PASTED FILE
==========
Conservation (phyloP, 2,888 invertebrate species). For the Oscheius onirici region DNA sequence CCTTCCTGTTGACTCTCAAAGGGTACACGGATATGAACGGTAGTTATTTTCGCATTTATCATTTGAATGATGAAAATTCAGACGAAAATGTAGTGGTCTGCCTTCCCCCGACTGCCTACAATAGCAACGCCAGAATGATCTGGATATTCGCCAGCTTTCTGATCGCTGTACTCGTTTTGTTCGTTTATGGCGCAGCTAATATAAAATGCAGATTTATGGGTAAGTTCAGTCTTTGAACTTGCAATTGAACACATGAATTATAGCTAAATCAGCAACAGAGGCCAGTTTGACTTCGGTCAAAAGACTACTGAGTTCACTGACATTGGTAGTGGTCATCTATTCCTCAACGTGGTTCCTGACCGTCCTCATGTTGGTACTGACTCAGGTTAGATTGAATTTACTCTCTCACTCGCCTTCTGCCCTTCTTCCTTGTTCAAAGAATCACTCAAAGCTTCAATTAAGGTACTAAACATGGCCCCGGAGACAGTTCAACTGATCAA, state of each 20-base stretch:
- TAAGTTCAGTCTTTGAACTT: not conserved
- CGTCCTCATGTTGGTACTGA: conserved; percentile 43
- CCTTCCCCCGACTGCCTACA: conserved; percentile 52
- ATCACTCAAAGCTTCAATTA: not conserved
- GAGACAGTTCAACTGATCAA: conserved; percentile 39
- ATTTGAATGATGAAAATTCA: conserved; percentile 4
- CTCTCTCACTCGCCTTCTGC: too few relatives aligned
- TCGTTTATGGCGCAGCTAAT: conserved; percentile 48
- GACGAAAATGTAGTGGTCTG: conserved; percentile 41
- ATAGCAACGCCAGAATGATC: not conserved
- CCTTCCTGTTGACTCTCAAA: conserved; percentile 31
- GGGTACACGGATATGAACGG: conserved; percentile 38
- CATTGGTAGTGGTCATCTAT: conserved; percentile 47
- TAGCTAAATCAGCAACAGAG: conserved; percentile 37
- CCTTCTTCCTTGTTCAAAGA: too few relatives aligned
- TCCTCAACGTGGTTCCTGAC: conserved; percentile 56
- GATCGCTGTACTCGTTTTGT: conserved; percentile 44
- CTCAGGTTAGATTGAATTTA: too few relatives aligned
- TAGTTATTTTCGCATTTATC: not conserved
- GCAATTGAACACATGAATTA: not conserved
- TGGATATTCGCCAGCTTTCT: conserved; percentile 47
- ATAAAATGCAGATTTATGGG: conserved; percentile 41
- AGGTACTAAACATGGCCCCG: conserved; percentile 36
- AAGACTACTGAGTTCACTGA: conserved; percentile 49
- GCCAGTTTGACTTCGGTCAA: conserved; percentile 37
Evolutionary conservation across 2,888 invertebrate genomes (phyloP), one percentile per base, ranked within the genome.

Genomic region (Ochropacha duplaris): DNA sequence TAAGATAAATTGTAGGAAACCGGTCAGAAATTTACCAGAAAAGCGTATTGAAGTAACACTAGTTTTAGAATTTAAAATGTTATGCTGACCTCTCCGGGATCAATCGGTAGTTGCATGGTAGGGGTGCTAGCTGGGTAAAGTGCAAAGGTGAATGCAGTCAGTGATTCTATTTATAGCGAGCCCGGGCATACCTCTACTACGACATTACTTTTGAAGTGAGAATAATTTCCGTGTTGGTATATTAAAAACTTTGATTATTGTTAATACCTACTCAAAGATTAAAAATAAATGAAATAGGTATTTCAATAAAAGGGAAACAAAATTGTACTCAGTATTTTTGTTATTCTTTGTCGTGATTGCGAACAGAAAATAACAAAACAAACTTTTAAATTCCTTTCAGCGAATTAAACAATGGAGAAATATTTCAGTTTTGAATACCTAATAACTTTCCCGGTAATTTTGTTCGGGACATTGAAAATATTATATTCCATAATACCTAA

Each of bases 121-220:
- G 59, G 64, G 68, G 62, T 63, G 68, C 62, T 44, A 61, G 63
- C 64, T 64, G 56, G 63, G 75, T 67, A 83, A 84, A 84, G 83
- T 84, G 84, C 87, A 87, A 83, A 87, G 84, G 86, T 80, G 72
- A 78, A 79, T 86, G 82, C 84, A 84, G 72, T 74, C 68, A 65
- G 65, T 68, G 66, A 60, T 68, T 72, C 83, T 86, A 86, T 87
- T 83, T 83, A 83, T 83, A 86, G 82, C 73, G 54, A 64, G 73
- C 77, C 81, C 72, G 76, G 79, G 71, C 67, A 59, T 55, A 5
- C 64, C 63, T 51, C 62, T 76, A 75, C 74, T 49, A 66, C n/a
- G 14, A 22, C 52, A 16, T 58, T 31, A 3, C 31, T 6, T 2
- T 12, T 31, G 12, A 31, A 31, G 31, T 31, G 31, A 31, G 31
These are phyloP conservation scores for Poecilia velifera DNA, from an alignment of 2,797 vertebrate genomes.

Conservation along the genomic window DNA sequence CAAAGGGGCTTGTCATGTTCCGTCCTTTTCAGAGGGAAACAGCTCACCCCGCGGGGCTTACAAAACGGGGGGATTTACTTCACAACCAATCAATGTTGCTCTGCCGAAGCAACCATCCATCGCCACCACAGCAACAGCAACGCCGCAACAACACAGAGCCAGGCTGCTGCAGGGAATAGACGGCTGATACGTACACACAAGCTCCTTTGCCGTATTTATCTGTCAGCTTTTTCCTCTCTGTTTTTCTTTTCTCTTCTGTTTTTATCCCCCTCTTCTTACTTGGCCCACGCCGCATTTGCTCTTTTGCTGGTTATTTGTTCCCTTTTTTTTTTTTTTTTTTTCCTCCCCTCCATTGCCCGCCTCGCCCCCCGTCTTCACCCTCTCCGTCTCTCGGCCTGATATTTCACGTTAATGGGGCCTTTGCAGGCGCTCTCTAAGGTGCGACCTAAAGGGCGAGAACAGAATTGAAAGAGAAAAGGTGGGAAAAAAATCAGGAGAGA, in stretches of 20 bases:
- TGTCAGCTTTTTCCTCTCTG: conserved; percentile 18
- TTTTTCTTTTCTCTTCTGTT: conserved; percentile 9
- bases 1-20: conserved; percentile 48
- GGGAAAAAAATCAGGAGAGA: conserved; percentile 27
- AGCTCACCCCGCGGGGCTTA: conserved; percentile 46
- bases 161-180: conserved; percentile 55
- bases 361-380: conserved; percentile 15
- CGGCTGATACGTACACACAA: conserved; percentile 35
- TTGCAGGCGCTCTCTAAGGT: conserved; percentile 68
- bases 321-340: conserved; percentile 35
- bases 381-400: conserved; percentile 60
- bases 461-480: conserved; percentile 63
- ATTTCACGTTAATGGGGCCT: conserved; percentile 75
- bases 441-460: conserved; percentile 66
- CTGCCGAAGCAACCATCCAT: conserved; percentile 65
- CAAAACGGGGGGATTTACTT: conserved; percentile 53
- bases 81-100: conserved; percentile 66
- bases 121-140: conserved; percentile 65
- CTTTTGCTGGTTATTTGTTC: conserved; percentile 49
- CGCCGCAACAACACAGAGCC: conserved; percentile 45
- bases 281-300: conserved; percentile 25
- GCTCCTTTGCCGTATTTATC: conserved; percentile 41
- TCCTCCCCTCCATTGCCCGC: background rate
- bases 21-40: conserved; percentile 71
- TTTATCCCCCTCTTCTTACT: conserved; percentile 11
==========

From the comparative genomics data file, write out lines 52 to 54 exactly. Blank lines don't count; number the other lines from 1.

- bases 381-400: conserved; percentile 60
- bases 461-480: conserved; percentile 63
- ATTTCACGTTAATGGGGCCT: conserved; percentile 75